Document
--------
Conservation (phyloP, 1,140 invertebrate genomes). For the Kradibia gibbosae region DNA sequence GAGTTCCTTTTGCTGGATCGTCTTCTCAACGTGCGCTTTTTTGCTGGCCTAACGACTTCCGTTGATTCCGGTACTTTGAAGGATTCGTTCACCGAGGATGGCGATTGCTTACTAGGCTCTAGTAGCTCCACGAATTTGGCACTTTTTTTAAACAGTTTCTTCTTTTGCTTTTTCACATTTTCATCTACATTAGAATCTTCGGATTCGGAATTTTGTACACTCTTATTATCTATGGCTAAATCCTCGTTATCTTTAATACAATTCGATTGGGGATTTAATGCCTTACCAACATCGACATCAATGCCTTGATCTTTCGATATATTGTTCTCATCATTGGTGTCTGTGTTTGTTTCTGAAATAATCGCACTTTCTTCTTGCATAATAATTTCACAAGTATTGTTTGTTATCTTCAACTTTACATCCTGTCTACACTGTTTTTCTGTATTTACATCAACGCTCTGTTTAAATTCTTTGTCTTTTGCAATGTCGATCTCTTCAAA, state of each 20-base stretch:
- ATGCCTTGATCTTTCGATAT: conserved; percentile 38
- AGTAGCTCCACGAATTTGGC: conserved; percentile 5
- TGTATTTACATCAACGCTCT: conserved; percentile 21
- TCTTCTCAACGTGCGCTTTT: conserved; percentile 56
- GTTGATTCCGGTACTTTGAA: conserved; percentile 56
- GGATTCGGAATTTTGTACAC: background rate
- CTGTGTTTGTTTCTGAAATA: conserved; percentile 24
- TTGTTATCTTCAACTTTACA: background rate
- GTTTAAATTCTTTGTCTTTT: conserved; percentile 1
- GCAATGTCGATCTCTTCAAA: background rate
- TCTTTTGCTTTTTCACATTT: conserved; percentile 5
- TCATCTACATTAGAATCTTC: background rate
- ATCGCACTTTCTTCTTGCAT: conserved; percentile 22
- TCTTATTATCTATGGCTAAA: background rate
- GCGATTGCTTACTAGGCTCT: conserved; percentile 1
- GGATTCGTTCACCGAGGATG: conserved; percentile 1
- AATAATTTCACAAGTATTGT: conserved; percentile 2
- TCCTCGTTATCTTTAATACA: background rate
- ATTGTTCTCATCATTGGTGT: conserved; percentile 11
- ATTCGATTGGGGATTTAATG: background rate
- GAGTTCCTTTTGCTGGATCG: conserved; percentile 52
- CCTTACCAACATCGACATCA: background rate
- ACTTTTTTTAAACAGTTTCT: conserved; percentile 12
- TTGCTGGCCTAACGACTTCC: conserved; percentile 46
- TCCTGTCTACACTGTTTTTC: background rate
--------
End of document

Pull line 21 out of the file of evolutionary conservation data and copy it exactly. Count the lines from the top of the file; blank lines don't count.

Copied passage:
- ATTCGATTGGGGATTTAATG: background rate